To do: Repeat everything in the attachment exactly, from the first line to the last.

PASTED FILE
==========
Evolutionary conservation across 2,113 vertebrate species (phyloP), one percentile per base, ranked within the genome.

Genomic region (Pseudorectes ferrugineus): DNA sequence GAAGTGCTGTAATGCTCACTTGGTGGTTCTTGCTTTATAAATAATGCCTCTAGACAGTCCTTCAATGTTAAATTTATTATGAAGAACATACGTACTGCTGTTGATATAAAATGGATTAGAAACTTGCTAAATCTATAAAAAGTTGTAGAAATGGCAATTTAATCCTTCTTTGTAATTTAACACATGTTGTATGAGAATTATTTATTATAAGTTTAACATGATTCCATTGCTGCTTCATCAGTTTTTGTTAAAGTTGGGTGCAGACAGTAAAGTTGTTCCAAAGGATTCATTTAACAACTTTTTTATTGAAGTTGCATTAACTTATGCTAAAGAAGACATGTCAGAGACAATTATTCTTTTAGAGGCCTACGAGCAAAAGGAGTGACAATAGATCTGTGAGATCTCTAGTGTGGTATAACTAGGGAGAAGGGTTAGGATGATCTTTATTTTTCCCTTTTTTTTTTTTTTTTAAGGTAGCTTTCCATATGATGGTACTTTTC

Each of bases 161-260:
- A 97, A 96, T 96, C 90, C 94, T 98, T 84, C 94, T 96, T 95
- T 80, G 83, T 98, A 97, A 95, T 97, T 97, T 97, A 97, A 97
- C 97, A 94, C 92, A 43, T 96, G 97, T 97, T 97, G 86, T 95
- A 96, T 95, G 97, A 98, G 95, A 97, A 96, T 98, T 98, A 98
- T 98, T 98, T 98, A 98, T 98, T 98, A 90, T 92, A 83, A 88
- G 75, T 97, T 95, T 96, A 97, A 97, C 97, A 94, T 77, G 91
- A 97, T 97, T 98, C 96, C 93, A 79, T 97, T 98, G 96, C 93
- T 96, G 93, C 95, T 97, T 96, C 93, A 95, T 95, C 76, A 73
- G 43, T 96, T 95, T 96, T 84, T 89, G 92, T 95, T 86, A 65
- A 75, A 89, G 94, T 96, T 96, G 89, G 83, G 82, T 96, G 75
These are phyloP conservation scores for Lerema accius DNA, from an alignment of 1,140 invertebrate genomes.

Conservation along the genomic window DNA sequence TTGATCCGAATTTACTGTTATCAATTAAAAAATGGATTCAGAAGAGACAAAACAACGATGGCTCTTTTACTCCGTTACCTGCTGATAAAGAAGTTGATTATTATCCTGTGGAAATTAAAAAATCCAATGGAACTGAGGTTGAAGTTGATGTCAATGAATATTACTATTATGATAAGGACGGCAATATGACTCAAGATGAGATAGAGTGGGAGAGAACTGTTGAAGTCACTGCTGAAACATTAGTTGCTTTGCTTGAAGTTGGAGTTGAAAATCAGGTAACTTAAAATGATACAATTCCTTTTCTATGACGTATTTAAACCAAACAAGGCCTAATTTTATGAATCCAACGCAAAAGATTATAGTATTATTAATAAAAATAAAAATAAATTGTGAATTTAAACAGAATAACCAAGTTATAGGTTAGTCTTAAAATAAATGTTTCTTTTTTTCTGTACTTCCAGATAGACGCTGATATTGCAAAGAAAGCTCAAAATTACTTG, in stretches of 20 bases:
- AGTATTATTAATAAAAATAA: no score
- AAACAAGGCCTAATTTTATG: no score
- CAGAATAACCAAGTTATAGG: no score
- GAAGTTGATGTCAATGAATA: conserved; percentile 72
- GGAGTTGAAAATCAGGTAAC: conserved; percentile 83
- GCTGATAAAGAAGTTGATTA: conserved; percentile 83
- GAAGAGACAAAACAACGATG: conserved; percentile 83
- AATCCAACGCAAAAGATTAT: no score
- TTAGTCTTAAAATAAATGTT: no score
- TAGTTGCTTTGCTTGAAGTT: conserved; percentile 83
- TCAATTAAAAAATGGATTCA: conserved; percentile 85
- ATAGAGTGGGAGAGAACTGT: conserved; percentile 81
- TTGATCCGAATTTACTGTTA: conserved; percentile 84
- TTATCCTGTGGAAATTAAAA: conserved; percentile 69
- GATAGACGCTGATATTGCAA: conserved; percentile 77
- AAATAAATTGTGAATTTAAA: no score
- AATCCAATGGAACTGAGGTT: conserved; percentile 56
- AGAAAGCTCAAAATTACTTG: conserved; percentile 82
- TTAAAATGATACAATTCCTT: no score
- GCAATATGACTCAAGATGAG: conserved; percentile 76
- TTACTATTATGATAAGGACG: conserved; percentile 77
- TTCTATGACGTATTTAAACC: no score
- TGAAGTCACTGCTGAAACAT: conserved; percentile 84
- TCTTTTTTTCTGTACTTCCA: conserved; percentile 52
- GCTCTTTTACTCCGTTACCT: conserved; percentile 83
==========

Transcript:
Evolutionary conservation across 2,113 vertebrate species (phyloP), one percentile per base, ranked within the genome.

Genomic region (Pseudorectes ferrugineus): DNA sequence GAAGTGCTGTAATGCTCACTTGGTGGTTCTTGCTTTATAAATAATGCCTCTAGACAGTCCTTCAATGTTAAATTTATTATGAAGAACATACGTACTGCTGTTGATATAAAATGGATTAGAAACTTGCTAAATCTATAAAAAGTTGTAGAAATGGCAATTTAATCCTTCTTTGTAATTTAACACATGTTGTATGAGAATTATTTATTATAAGTTTAACATGATTCCATTGCTGCTTCATCAGTTTTTGTTAAAGTTGGGTGCAGACAGTAAAGTTGTTCCAAAGGATTCATTTAACAACTTTTTTATTGAAGTTGCATTAACTTATGCTAAAGAAGACATGTCAGAGACAATTATTCTTTTAGAGGCCTACGAGCAAAAGGAGTGACAATAGATCTGTGAGATCTCTAGTGTGGTATAACTAGGGAGAAGGGTTAGGATGATCTTTATTTTTCCCTTTTTTTTTTTTTTTTAAGGTAGCTTTCCATATGATGGTACTTTTC

Each of bases 161-260:
- A 97, A 96, T 96, C 90, C 94, T 98, T 84, C 94, T 96, T 95
- T 80, G 83, T 98, A 97, A 95, T 97, T 97, T 97, A 97, A 97
- C 97, A 94, C 92, A 43, T 96, G 97, T 97, T 97, G 86, T 95
- A 96, T 95, G 97, A 98, G 95, A 97, A 96, T 98, T 98, A 98
- T 98, T 98, T 98, A 98, T 98, T 98, A 90, T 92, A 83, A 88
- G 75, T 97, T 95, T 96, A 97, A 97, C 97, A 94, T 77, G 91
- A 97, T 97, T 98, C 96, C 93, A 79, T 97, T 98, G 96, C 93
- T 96, G 93, C 95, T 97, T 96, C 93, A 95, T 95, C 76, A 73
- G 43, T 96, T 95, T 96, T 84, T 89, G 92, T 95, T 86, A 65
- A 75, A 89, G 94, T 96, T 96, G 89, G 83, G 82, T 96, G 75
These are phyloP conservation scores for Lerema accius DNA, from an alignment of 1,140 invertebrate genomes.

Conservation along the genomic window DNA sequence TTGATCCGAATTTACTGTTATCAATTAAAAAATGGATTCAGAAGAGACAAAACAACGATGGCTCTTTTACTCCGTTACCTGCTGATAAAGAAGTTGATTATTATCCTGTGGAAATTAAAAAATCCAATGGAACTGAGGTTGAAGTTGATGTCAATGAATATTACTATTATGATAAGGACGGCAATATGACTCAAGATGAGATAGAGTGGGAGAGAACTGTTGAAGTCACTGCTGAAACATTAGTTGCTTTGCTTGAAGTTGGAGTTGAAAATCAGGTAACTTAAAATGATACAATTCCTTTTCTATGACGTATTTAAACCAAACAAGGCCTAATTTTATGAATCCAACGCAAAAGATTATAGTATTATTAATAAAAATAAAAATAAATTGTGAATTTAAACAGAATAACCAAGTTATAGGTTAGTCTTAAAATAAATGTTTCTTTTTTTCTGTACTTCCAGATAGACGCTGATATTGCAAAGAAAGCTCAAAATTACTTG, in stretches of 20 bases:
- AGTATTATTAATAAAAATAA: no score
- AAACAAGGCCTAATTTTATG: no score
- CAGAATAACCAAGTTATAGG: no score
- GAAGTTGATGTCAATGAATA: conserved; percentile 72
- GGAGTTGAAAATCAGGTAAC: conserved; percentile 83
- GCTGATAAAGAAGTTGATTA: conserved; percentile 83
- GAAGAGACAAAACAACGATG: conserved; percentile 83
- AATCCAACGCAAAAGATTAT: no score
- TTAGTCTTAAAATAAATGTT: no score
- TAGTTGCTTTGCTTGAAGTT: conserved; percentile 83
- TCAATTAAAAAATGGATTCA: conserved; percentile 85
- ATAGAGTGGGAGAGAACTGT: conserved; percentile 81
- TTGATCCGAATTTACTGTTA: conserved; percentile 84
- TTATCCTGTGGAAATTAAAA: conserved; percentile 69
- GATAGACGCTGATATTGCAA: conserved; percentile 77
- AAATAAATTGTGAATTTAAA: no score
- AATCCAATGGAACTGAGGTT: conserved; percentile 56
- AGAAAGCTCAAAATTACTTG: conserved; percentile 82
- TTAAAATGATACAATTCCTT: no score
- GCAATATGACTCAAGATGAG: conserved; percentile 76
- TTACTATTATGATAAGGACG: conserved; percentile 77
- TTCTATGACGTATTTAAACC: no score
- TGAAGTCACTGCTGAAACAT: conserved; percentile 84
- TCTTTTTTTCTGTACTTCCA: conserved; percentile 52
- GCTCTTTTACTCCGTTACCT: conserved; percentile 83